Strong regulations are a result of hard lessons

Donna Schantz
Donna Schantz

By Donna Schantz
Executive Director

The oil spill prevention and response system created for the Valdez Marine Terminal and associated tankers after the 1989 Exxon Valdez oil spill is one of the best in the world. Alyeska Pipeline Service Company and the Trans Alaska Pipeline System tanker operators have worked with regulators and citizens to continuously improve the system over the years. Industry safety records, coupled with the lack of significant spills in the past 30 years, point to the success of industry working within the current system. Credit is also due to the foresight of Congress for enacting the Oil Pollution Act of 1990, which included the creation of the citizen councils, and to the State of Alaska for implementing strong statutes and regulations. The Joint Pipeline Office was created in 1990 to coordinate efforts of the 13 different state and federal regulatory agencies with oversight responsibilities at the Valdez Marine Terminal.

One only needs to compare the prevention and response capabilities prior to 1989 to what is in place today to recognize the vast improvements that have been made. While the Council has had disagreements with industry over the years, there have been numerous examples of industry, regulators, and citizens working cooperatively and collaboratively to find solutions.

“The notion that safety can be ensured in the shipping industry  through self-regulation has proved false and should be abandoned as a premise for policy. Alert regulatory agencies, subject to continuous public oversight, are needed to enforce laws governing the safe shipment of oil.”

– Alaska Oil Spill Commission Report (1990) The Wreck of the Exxon Valdez: Implications for Safe Transportation of Oil.

Over the past few years the Council has been seeing a steady erosion in regulatory oversight, staffing, funding, and coordination among many of the federal and state agencies responsible for enforcing the strong laws and regulations. Agency budgets have been reduced, and personnel are being tasked with doing more with fewer resources. The Council wants to do everything possible to make sure the safeguards put in place over the past 30 years are not weakened.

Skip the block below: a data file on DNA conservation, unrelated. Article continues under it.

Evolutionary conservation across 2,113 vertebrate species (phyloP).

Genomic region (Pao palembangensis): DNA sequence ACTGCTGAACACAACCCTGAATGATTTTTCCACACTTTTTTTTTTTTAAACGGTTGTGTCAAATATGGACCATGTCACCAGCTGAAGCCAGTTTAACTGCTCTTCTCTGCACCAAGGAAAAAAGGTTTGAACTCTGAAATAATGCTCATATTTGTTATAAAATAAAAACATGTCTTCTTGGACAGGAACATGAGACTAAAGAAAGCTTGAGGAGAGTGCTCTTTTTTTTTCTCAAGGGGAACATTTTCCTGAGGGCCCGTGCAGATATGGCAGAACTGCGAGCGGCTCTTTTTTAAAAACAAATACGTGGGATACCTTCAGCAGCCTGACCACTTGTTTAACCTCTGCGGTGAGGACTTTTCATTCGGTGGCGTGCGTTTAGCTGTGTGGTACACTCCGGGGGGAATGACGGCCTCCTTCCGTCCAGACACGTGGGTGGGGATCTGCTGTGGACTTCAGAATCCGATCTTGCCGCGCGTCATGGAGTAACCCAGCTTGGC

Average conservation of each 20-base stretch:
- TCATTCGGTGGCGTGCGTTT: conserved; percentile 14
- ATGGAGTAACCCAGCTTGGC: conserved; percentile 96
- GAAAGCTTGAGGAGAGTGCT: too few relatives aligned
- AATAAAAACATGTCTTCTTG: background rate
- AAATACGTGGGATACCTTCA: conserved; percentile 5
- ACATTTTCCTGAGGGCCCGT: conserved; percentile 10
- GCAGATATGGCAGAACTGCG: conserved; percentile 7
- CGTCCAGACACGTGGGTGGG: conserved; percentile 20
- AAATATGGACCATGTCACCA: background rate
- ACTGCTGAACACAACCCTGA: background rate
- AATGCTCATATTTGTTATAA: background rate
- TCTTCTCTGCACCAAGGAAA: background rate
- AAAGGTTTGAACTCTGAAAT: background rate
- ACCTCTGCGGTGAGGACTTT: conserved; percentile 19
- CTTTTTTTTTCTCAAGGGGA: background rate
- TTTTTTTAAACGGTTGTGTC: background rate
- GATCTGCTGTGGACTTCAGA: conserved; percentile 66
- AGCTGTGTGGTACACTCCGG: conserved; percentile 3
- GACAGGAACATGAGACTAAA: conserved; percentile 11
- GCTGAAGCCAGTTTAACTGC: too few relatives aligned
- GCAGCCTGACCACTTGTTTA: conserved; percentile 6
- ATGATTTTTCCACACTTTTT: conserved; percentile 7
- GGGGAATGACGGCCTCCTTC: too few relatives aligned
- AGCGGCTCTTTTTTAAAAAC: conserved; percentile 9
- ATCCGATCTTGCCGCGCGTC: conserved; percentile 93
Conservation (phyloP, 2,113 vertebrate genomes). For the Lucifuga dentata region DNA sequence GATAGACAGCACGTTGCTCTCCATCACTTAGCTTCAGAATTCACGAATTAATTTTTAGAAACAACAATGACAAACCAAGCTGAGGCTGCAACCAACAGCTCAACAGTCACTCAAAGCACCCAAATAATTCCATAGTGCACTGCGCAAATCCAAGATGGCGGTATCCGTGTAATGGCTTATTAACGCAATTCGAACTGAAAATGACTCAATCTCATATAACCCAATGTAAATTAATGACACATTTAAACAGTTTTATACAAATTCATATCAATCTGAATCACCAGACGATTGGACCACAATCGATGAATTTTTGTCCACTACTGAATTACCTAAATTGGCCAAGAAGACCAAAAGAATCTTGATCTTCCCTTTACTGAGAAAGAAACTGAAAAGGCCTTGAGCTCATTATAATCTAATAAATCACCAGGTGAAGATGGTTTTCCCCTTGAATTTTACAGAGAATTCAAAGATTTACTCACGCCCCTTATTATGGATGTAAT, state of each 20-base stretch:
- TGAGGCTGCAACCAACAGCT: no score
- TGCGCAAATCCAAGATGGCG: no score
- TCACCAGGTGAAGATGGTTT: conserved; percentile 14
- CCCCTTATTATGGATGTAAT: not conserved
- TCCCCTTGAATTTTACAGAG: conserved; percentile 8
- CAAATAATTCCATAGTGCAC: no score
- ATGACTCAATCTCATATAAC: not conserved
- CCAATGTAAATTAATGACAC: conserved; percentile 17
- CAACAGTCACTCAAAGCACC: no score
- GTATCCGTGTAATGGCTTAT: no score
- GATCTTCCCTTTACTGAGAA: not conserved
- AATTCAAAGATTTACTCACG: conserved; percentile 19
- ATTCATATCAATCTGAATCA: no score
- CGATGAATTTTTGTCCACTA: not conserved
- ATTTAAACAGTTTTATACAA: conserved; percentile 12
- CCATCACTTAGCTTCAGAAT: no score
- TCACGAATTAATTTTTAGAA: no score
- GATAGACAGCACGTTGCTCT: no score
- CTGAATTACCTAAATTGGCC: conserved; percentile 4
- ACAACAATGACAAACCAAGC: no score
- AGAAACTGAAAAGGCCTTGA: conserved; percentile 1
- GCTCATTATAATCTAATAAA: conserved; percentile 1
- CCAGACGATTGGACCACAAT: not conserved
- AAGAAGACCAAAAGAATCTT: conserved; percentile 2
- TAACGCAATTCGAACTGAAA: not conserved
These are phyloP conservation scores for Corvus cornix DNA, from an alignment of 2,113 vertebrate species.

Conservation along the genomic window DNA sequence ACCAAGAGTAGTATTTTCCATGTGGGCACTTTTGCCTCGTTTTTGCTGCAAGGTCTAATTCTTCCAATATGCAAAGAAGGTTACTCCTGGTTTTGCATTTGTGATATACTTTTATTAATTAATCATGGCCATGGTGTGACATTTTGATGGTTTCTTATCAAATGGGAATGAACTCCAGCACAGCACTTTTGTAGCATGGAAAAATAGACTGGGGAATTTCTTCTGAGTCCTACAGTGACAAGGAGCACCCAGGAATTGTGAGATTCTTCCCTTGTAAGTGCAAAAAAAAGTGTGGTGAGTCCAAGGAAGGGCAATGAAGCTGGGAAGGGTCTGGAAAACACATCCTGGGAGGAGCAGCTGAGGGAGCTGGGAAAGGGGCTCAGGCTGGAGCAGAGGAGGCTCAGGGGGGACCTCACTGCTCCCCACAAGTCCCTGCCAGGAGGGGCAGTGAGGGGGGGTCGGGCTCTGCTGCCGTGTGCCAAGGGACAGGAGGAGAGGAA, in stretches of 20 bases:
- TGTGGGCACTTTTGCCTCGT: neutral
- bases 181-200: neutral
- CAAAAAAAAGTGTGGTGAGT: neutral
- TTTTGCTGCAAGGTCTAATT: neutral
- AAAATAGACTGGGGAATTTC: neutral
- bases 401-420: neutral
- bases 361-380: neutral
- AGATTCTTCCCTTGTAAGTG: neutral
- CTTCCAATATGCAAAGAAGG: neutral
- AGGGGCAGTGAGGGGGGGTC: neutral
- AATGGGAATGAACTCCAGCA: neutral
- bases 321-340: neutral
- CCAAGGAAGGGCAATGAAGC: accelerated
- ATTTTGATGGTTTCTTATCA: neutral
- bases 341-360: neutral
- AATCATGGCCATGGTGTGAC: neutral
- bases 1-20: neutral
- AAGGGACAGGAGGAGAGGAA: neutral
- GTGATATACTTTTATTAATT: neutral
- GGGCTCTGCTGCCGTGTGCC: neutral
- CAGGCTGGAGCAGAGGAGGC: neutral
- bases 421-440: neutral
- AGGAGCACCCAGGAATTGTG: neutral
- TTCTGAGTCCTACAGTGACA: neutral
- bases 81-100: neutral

Many of the people who worked so hard after the 1989 Exxon Valdez oil spill to make sure strong requirements were enacted are no longer with us or involved in the process. With the passage of time, we are losing historical knowledge and the lessons learned from those who experienced firsthand the devastation of the spill and who understood the importance of implementing strong requirements to make sure past mistakes are not repeated.

With this loss of understanding there is a shift in philosophy among some decision makers that the details in the oil spill prevention and response contingency plans, and the regulations that guide them, are unnecessary and distracting. Some of the details in the contingency plans have already been weakened or removed, and an effort to reform current oil spill regulations to make them less burdensome on industry is underway. It appears that some may not fully understand or appreciate the legacy they have been entrusted to protect.

After the 1989 Exxon Valdez oil spill, the Alaska legislature created the Alaska Oil Spill Commission to study the event and propose changes that would minimize chances for recurrence of a similar disaster. One of their recommendations was that, “The nation and the state need strong, alert regulatory agencies fully funded to scrutinize and safeguard the shipment of oil.” The Commission found that starting in 1981 there was a dramatic decline in regulatory oversight that contributed to the spill.

Industry has been able to meet or exceed current regulatory requirements and has demonstrated a commitment to the environment through safer operations. New technologies and improvements based on lessons learned have been added to the system in Prince William Sound to further enhance preparedness. Most of these reforms are costly, yet it is unreasonable to claim now, decades later, that existing requirements are too onerous on industry. Any perceived financial burden to industry should be weighed against the devastation and enormous burden another major oil spill would place on the people, fish, wildlife, and environment of our region.